(CNN) — A once-a-week, injected diabetes drug helped overweight and obese people lose an average of 15% of their body weight over 16 months, researchers reported Wednesday.
The maker of the drug, called semaglutide, has asked the U.S. Food and Drug Administration to approve it for chronic weight management. If approved, it would be only the fifth prescription weight loss drug on the U.S. market.
Semaglutide is a glucagon-like peptide-1 receptor, or GLP-1 agonist, a drug that increases the production of insulin. But, it also appears to suppress appetite.
“Weight loss with semaglutide stems from a reduction in energy intake owing to a decreased appetite, which is thought to result from direct and indirect effects on the brain,” Dr. Robert Kushner of Northwestern University and colleagues across the country wrote in their report published in The New England Journal of Medicine.
They tested it in 1,961 people who were either overweight or obese. A third got placebo plus dietary counseling and exercise coaching, while two-thirds got the drug with the same diet and exercise plan.
“The mean change in body weight from baseline to week 68 was 14.9% in the semaglutide group compared with 2.4% with placebo,” Kushner’s team wrote.
On average, people who took the drug lost 15.3 kg, or 33 pounds.
People who took the drug were more likely to suffer nausea, diarrhea, vomiting or constipation, the researchers said. Nearly three-quarters did, compared to just under half of those who took placebo.
But, 80% of the volunteers stuck it out for the trial that lasted nearly a year and a half. The researchers think at least some people would accept a once-a-week injected drug.
“Currently, approved antiobesity drugs require administration once, twice or three times daily, and a once-weekly regimen may improve treatment adherence,” they wrote.
According to the U.S. Centers for Disease Control and Prevention, 42% of Americans are obese, meaning they have a body mass index of 30 or more. Obesity raises the risk of heart disease, cancer, stroke and diabetes.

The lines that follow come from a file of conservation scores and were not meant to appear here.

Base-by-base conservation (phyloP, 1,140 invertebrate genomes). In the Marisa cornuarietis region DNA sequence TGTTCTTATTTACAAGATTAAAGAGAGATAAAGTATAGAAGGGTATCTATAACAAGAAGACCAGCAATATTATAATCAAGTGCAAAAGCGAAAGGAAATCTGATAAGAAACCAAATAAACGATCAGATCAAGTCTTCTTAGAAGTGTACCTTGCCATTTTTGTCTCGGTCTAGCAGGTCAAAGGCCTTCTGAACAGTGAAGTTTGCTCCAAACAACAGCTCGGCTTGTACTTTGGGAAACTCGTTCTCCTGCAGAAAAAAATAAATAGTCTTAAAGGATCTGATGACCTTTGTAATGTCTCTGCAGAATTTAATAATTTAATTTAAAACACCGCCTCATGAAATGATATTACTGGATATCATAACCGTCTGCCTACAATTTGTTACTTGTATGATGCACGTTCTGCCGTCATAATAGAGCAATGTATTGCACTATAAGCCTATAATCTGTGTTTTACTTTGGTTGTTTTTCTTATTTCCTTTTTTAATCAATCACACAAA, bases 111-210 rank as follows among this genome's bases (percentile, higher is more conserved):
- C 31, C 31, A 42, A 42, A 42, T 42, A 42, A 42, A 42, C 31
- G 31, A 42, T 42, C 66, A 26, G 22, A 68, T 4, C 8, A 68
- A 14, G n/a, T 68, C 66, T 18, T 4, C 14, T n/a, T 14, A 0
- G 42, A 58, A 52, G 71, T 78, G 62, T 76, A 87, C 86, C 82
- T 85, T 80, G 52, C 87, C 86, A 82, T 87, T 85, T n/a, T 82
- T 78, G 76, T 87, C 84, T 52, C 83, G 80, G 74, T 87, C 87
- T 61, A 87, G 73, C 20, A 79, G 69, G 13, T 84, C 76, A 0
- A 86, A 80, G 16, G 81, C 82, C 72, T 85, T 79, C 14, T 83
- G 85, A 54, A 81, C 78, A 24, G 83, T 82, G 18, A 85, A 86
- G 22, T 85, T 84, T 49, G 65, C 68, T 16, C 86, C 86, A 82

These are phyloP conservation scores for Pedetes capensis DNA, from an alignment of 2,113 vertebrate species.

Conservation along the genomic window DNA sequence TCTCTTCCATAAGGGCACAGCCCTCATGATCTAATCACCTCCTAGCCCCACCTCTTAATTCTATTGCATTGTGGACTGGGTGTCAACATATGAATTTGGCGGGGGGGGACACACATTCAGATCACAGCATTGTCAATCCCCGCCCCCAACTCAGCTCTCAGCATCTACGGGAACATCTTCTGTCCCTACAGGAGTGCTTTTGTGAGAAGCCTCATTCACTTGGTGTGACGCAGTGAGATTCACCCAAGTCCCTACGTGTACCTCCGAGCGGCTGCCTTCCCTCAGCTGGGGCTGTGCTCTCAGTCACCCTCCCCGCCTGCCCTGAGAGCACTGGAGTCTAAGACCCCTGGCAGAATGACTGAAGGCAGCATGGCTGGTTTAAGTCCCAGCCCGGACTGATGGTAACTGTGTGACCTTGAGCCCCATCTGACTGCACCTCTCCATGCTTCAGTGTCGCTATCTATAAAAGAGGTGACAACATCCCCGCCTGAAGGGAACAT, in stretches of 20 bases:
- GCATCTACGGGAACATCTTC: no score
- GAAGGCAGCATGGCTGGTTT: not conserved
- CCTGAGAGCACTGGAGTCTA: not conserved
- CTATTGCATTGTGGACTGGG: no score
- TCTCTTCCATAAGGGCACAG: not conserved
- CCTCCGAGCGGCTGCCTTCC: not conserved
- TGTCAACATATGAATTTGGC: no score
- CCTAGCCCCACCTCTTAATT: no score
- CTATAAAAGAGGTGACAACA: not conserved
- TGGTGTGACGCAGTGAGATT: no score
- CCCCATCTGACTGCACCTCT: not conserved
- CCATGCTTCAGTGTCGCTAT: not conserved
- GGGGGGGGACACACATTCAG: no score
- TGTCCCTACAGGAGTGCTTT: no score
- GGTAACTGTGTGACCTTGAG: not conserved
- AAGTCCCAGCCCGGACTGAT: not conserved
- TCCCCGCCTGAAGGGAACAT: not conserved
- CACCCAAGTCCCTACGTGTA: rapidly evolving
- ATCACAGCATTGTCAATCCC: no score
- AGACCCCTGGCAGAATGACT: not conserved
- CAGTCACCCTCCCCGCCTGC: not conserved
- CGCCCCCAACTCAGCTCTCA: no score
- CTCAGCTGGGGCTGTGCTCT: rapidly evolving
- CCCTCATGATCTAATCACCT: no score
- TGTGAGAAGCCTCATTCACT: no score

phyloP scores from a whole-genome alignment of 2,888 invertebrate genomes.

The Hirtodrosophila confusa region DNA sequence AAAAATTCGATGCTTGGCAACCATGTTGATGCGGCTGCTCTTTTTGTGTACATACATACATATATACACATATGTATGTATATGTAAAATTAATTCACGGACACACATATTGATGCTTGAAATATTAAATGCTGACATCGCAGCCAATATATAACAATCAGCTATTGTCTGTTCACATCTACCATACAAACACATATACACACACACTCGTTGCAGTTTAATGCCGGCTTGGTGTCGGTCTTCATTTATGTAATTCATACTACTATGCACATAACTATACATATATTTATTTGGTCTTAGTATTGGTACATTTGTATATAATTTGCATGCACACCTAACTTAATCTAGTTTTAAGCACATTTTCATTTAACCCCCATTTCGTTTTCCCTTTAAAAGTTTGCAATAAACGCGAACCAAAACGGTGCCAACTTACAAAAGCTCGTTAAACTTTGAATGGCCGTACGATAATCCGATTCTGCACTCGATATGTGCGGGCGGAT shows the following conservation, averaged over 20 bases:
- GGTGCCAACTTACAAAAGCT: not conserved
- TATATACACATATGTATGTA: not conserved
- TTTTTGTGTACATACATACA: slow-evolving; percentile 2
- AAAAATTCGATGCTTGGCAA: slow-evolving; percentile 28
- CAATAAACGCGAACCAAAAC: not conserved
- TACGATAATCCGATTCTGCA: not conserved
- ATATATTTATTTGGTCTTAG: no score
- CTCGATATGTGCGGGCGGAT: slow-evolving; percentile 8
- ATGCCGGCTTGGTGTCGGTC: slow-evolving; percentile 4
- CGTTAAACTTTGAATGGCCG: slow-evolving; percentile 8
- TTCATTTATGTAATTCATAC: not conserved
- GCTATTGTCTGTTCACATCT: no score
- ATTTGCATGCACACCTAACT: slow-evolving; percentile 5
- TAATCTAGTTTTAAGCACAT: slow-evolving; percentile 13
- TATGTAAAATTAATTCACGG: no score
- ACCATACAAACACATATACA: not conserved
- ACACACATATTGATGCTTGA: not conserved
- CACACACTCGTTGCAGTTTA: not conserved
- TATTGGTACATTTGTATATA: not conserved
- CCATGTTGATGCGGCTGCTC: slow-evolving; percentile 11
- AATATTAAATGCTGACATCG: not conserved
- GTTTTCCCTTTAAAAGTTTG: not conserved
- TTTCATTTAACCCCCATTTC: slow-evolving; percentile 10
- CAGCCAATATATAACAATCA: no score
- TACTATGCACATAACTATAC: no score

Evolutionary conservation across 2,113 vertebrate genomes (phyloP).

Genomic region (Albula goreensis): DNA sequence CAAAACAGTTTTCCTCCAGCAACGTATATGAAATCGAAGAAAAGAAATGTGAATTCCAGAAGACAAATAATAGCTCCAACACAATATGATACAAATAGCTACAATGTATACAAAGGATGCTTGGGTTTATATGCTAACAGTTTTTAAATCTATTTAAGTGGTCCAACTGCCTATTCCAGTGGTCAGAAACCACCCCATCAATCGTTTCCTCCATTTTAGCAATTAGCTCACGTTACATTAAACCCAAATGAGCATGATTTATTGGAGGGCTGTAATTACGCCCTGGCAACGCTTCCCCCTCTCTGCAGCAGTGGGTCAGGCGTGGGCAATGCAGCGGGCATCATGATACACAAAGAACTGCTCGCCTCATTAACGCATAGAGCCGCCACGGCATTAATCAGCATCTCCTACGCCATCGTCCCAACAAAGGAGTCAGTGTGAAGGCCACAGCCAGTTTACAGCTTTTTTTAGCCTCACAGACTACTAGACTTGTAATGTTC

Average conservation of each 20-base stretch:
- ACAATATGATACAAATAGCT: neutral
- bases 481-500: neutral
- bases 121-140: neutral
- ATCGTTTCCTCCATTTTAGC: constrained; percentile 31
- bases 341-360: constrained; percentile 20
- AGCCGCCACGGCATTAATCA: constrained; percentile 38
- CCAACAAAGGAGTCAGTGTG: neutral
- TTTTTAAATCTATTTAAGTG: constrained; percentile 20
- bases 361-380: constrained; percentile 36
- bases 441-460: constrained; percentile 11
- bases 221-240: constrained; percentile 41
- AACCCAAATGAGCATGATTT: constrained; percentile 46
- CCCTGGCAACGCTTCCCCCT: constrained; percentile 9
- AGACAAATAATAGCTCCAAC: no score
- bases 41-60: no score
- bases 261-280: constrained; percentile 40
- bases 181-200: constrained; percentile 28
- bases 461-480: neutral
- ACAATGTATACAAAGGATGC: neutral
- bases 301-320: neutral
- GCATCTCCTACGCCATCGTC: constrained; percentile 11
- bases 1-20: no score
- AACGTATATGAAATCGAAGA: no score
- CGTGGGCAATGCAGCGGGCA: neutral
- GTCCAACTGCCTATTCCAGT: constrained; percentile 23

But, there are few good treatments.
Dr. Julie Ingelfinger and Dr. Clifford Rosen of Tufts University, who were not involved in the study, called the study a “good beginning.”
“The results are encouraging,” they wrote, but they saw big weaknesses. “First, the demographics in this trial are not reflective of the general U.S. population. Most of the participants were white, with only 6% Black or African American, and 12% Latinx, whereas nearly 40% of the U.S. population is nonwhite,” they wrote in a commentary in The New England Journal of Medicine.
It also did not look at long-term efficacy. “In sum, we have a long way to go to control the obesity epidemic,” they wrote.
Other outside researchers had no quarrel with the study, but noted that weight loss drugs have not performed well in real life. Many have been pulled from the market because of side effects.
“While a drug like this may prove useful in the short term for obtaining rapid weight loss in severe obesity, they are not a magic bullet for preventing or treating less severe degrees of obesity,” Tom Sanders, professor emeritus of nutrition at King’s College London, said in a statement.
“Public health measures that encourage behavioral changes such as regular physical activity and moderating dietary energy intake are still needed. It is rather like the situation we are in with the (coronavirus) vaccine — we still need to stick with public health measures and not become overdependent on medicines.”
Few drugs are approved in the United States specifically for weight loss. They include orlistat, sold under the brand name Xenical, which helps reduce the amount of fat the body absorbs; Qsymia, a drug that combines the appetite reducer phentermine with the seizure drug topiramate; Contrave, which combines the addiction drug naltrexone with the antidepressant bupropion; and liraglutide or Saxenda, a diabetes drug that is similar to semaglutide.
In general, these drugs have been shown to help people lose 3% to 7% of body weight.